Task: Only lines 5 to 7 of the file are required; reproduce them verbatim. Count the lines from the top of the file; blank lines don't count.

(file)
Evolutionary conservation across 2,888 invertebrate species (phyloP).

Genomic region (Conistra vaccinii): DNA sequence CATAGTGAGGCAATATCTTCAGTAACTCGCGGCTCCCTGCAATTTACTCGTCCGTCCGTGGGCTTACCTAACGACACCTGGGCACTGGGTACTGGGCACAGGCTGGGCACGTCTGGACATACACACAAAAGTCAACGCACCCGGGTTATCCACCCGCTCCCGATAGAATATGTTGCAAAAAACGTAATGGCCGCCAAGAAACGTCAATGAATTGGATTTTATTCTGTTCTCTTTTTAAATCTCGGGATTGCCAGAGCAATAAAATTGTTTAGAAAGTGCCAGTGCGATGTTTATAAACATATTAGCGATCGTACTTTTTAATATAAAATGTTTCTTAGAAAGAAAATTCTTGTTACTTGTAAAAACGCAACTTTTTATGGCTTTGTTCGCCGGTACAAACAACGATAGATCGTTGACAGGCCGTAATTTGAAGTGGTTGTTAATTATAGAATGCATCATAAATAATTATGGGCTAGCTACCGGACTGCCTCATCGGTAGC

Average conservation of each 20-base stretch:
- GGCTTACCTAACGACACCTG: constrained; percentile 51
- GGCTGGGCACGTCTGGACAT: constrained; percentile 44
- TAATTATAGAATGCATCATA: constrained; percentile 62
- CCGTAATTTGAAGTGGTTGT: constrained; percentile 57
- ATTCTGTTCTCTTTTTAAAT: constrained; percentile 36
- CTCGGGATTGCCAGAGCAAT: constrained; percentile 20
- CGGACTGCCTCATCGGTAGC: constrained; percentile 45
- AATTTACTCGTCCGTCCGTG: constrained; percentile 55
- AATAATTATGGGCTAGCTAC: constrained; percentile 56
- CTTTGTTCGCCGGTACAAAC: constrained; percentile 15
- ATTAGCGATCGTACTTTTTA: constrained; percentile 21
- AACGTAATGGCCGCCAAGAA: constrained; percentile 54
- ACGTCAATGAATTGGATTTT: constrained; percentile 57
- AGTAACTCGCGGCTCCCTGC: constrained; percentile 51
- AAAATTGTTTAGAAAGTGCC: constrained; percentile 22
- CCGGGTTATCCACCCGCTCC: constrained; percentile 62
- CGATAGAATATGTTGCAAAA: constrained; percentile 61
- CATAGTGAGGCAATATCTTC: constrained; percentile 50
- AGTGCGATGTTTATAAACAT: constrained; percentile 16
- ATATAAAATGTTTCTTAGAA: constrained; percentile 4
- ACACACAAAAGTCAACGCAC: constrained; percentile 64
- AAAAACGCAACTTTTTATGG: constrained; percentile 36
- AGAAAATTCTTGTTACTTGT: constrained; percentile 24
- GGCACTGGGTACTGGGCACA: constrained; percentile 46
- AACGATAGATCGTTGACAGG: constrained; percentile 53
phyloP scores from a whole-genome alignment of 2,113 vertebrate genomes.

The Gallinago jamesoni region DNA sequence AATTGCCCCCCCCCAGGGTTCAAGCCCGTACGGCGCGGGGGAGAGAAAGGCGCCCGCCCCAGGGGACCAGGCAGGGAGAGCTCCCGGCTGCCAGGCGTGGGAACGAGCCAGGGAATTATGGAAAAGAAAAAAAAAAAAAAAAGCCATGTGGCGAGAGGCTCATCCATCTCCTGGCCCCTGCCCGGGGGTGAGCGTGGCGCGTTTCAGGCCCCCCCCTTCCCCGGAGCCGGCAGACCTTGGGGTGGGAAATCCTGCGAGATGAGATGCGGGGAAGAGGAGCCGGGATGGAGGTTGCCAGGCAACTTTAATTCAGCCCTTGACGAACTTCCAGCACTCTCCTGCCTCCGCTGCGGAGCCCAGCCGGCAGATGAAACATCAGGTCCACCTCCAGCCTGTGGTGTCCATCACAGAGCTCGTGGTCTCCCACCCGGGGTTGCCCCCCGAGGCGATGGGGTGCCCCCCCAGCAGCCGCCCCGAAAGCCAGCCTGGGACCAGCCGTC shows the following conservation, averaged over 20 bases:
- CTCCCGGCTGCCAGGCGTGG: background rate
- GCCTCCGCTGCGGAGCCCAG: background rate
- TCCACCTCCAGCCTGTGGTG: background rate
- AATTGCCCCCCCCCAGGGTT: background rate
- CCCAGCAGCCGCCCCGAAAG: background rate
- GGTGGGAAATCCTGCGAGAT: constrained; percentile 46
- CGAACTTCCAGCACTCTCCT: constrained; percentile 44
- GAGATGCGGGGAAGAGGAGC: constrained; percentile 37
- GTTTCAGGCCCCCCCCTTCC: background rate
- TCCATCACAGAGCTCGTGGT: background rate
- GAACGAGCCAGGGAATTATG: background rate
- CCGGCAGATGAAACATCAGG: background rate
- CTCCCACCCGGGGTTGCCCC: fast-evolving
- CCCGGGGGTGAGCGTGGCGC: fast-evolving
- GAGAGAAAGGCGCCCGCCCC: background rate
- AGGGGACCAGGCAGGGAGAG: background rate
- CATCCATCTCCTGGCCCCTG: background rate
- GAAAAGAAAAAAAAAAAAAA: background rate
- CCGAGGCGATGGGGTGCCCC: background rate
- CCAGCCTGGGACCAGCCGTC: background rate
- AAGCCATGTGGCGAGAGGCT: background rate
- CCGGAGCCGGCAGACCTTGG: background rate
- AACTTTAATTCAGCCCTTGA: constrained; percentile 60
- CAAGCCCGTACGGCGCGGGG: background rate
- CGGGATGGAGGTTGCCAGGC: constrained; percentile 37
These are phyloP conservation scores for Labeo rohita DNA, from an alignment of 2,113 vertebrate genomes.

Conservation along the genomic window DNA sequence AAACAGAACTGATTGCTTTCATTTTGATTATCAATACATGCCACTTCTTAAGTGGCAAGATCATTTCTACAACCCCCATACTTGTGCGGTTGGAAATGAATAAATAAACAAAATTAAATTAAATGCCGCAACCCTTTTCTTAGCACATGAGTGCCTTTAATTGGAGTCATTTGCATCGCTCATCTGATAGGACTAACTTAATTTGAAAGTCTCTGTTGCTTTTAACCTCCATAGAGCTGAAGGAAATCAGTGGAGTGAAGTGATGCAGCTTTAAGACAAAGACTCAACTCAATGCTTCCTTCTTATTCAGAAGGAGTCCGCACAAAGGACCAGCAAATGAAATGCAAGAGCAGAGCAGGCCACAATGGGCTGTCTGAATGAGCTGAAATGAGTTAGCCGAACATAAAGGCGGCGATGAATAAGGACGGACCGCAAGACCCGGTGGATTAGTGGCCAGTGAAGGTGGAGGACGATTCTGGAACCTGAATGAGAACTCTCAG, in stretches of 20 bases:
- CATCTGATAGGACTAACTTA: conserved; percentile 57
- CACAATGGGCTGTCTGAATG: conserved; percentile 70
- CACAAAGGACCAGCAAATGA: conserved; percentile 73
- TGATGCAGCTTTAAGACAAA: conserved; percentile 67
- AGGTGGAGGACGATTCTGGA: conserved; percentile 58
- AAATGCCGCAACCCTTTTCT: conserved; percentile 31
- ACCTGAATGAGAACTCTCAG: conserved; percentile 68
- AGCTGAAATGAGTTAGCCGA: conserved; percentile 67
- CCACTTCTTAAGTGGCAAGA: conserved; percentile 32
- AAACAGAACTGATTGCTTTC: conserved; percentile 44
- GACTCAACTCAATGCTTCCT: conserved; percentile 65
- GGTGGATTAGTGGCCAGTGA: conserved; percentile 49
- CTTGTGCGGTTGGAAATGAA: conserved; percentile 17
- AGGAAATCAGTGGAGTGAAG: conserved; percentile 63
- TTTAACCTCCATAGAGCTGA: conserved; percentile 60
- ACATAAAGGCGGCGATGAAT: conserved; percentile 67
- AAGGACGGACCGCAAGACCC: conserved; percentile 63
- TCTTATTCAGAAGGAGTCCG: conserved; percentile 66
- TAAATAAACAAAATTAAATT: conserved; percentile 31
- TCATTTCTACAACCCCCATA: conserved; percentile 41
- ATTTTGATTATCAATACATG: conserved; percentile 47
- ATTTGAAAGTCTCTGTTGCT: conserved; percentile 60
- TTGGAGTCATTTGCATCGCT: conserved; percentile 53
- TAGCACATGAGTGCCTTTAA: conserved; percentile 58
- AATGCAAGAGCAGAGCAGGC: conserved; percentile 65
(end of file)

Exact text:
- GGCTGGGCACGTCTGGACAT: constrained; percentile 44
- TAATTATAGAATGCATCATA: constrained; percentile 62
- CCGTAATTTGAAGTGGTTGT: constrained; percentile 57